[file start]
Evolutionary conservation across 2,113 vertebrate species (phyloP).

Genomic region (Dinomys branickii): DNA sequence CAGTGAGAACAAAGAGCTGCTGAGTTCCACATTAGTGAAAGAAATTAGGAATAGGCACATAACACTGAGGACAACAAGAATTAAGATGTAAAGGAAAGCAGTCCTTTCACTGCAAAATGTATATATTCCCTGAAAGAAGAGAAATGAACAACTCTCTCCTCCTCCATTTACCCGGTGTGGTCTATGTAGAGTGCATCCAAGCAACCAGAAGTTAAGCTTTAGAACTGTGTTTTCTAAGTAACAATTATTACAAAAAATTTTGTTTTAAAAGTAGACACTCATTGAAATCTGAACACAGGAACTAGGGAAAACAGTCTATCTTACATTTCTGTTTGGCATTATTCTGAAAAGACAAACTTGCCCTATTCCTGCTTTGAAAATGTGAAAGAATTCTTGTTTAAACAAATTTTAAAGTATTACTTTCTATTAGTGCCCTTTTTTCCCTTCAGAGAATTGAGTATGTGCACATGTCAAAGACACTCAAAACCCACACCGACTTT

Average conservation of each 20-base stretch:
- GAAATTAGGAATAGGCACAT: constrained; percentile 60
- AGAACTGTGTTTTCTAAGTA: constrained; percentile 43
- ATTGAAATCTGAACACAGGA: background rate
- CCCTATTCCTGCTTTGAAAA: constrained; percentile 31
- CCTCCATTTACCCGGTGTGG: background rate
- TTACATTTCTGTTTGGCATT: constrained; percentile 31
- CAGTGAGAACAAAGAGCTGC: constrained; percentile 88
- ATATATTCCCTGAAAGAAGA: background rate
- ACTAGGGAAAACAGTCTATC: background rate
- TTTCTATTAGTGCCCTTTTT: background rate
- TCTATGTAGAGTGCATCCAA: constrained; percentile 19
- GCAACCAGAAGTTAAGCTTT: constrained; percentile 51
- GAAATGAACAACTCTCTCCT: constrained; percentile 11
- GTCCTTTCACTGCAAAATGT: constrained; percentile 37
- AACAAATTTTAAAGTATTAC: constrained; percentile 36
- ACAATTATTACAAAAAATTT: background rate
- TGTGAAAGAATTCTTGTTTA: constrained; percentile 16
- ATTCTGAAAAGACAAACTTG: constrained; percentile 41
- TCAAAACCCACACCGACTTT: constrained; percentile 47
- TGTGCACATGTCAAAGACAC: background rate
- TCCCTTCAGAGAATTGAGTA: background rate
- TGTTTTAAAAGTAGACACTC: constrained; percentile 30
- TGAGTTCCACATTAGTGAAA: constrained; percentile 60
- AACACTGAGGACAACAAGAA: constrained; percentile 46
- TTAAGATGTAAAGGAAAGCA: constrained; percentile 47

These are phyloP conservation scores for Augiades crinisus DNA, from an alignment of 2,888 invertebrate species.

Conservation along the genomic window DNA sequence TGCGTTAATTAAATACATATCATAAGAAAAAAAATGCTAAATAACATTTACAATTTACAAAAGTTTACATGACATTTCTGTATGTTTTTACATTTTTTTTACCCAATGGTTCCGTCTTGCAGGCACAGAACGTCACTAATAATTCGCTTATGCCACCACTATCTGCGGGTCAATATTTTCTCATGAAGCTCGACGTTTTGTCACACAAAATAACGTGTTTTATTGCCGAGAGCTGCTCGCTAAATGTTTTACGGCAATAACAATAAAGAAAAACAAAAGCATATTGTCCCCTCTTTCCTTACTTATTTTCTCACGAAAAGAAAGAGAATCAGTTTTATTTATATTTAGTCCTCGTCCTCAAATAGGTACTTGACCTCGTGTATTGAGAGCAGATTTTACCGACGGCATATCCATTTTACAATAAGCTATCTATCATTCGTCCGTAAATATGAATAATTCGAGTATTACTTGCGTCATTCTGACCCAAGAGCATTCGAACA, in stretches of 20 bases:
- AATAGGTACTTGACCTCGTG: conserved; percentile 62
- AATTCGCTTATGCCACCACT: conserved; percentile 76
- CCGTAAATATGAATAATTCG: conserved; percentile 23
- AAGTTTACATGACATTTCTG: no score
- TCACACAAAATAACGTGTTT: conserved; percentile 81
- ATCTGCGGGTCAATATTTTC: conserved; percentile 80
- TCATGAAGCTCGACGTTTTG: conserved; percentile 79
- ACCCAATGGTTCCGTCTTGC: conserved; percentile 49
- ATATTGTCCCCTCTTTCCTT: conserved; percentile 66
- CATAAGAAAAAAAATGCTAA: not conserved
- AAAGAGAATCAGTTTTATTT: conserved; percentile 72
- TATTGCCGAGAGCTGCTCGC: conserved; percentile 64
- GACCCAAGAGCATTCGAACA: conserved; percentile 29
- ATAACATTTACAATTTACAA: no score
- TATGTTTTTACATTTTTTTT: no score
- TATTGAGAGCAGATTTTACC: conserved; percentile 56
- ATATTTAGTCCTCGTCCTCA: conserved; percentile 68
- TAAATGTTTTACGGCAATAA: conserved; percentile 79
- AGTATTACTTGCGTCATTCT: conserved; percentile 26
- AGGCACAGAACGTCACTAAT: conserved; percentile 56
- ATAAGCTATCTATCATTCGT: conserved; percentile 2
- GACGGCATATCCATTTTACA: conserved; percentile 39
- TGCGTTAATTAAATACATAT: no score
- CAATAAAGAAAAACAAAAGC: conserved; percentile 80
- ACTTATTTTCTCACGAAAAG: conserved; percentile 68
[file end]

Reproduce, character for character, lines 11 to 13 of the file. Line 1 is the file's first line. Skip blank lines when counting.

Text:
- ATATATTCCCTGAAAGAAGA: background rate
- ACTAGGGAAAACAGTCTATC: background rate
- TTTCTATTAGTGCCCTTTTT: background rate